Mind Of The Lord

Leviticus 24:12
“Then they put him in custody, that the mind of the Lord might be shown to them.”

This chapter contains one of only two narrative passages in the book of Leviticus and tells the story of two men who were fighting. One man, the son of Shelomith allowed his anger to lead to sin and he blasphemed the name of the Lord. Under the old covenant this was a crime punishable by death. Because of the seriousness of his actions, he was placed in custody while the leaders took the necessary time to seek the mind of the Lord. Two important principles stand out to me.

First, before making a big decision, Moses and his leadership team took the necessary time to seek the Lord. They realized that God was interested in their lives and had a plan for their current situation. Years later Paul wrote that God has for-ordained good works for us to walk in (Ephesians 2:10). That means that He has a wonderful plan for our lives and if we seek Him, He will provide direction that will allow us to make good decisions and remain upon the narrow path that leads to abundant life.

Second, it is important to notice where they went to hear from the Lord. They did not look to past experience, or to the culture around them. They did not gather the people together for a popular vote or allow their emotions to guide them by “following their heart.” Instead they got alone with the Lord and looked into His written word. Their situation was a difficult one and the answer they received from the Word was hard, but they followed it nonetheless.

When we are seeking to make decisions, it would be a good idea to follow the pattern set here. We need to realize that God has a plan for us, but we also need to realize the details for that plan are found in Scripture. The life guided by the light of the Word of God is the life which will be led into the way everlasting.

Psalms 139:23-24 “Search me, O God, and know my heart; try me, and know my anxieties; and see if there is any wicked way in me, and lead me in the way everlasting.”

Pastor Jim

 

Unnecessary Suffering

Jonah 1:3
“But Jonah arose to flee to Tarshish from the presence of the Lord. He went down to Joppa, and found a ship going to Tarshish; so he paid the fare, and went down into it, to go with them to Tarshish from the presence of the Lord.”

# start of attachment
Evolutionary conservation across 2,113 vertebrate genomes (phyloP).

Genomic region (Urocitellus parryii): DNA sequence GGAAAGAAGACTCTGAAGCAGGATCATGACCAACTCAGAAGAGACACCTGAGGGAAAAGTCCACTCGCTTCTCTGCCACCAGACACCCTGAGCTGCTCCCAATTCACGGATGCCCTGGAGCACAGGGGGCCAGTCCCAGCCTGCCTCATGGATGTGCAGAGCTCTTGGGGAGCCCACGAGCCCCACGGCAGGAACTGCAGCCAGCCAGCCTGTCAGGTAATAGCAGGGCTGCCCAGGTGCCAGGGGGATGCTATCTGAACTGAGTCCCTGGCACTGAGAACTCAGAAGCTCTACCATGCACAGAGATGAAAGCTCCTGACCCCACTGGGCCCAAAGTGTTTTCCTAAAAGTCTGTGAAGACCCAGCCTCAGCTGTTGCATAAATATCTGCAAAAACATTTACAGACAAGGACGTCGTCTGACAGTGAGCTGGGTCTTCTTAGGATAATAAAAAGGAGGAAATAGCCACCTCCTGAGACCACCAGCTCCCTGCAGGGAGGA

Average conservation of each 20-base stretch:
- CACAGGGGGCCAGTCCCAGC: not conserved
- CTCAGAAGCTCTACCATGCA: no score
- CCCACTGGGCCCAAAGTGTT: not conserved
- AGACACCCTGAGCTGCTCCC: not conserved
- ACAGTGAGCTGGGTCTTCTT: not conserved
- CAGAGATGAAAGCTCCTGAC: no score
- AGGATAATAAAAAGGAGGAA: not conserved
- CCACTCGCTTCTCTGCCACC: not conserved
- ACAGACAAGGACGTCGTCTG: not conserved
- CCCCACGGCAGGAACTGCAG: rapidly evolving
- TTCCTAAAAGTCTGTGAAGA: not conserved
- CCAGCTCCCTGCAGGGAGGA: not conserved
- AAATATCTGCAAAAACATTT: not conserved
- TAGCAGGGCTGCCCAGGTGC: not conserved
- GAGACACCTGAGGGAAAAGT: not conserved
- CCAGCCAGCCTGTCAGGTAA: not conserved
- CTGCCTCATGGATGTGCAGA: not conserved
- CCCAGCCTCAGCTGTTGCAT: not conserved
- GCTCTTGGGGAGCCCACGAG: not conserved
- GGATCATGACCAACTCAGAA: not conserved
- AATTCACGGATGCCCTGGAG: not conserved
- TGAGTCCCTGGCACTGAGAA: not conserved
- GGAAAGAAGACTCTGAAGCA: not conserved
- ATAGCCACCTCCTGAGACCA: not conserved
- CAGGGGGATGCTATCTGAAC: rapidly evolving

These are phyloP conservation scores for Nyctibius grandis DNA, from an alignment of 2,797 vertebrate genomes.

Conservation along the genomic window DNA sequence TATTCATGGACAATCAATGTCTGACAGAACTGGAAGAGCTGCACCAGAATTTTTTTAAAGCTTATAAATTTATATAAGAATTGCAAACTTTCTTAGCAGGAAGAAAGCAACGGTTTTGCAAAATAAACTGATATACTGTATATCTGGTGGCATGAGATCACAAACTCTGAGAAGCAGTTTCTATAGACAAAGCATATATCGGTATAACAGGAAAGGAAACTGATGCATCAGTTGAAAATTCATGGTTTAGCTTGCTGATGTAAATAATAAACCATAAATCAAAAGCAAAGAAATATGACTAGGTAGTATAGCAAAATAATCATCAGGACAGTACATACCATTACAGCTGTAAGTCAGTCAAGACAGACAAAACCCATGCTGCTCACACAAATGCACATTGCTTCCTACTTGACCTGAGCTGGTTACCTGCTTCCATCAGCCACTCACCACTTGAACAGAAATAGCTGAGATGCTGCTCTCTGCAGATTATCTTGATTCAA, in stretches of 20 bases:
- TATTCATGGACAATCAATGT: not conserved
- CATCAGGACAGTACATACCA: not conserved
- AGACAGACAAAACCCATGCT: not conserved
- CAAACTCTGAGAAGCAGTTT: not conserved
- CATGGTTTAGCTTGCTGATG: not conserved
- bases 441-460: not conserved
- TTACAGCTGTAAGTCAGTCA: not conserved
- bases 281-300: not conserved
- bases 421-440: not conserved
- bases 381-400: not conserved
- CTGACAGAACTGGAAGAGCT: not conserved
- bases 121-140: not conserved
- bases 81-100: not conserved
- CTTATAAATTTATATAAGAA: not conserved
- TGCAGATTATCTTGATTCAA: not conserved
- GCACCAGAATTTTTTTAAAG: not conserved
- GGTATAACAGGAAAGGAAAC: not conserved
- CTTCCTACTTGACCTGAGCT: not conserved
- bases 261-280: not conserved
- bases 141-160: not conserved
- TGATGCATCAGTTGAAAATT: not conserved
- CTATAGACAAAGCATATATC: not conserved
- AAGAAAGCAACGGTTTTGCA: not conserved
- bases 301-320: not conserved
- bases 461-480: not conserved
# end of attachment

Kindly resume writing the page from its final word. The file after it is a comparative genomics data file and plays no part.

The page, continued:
The story of Jonah has two main themes. The first is to reveal the heart of God for the lost. However, before this can be fully developed we are introduced to the second theme, the disobedience of Jonah. Three of the four chapters teach us of the sin and suffering of a wayward prophet. His is the story of a man who experiences unnecessary suffering that could have been avoided through simple obedience.

The stage is set when Jonah is commissioned by the Lord to take the Gospel to Nineveh. In one of the most shocking turns we will ever witness we read, “But Jonah…” Without explaining the reasons behind his unwillingness, the story takes us immediately to the consequences of his disobedience.

First, we read he began to run from the Lord. This running took him to places he would have never otherwise have gone. The Hebrew people were not known as maritime travelers, yet Jonah paid the fair and got aboard the ship. His journey would prove to be much more costly than the ticket price. Soon he found himself going down into the lowest part of the ship, and before long to the depths of the sea, and the belly of a great fish.

One of the reasons sin is so dangerous is because of the strong grip it puts upon us. Jonah’s heart had been so hardened by his disobedience it took three days in the belly of the great fish before he would cry out to God. He describes that time as one of intense suffering, fear and anguish. While the text does not tell us this, the science behind the scene suggests that the stomach acids of the fish would have bleached Jonah’s skin, forever marking his life with the scars of disobedience.

When Jonah finally cried out to the Lord, he was forgiven, rescued, restored and even used in the lives of the Ninevites, but not without having suffered in ways God never intended.

We too can avoid all kinds of anguish by simple obedience. The command given to Jonah may not have been easy to obey, but it was not difficult to understand. For the most part, we do not really struggle with what God wants us to do, as much as we struggle to simply do it. If you are running from the Lord it is time to stop, turn around and obey.

Pastor Jim

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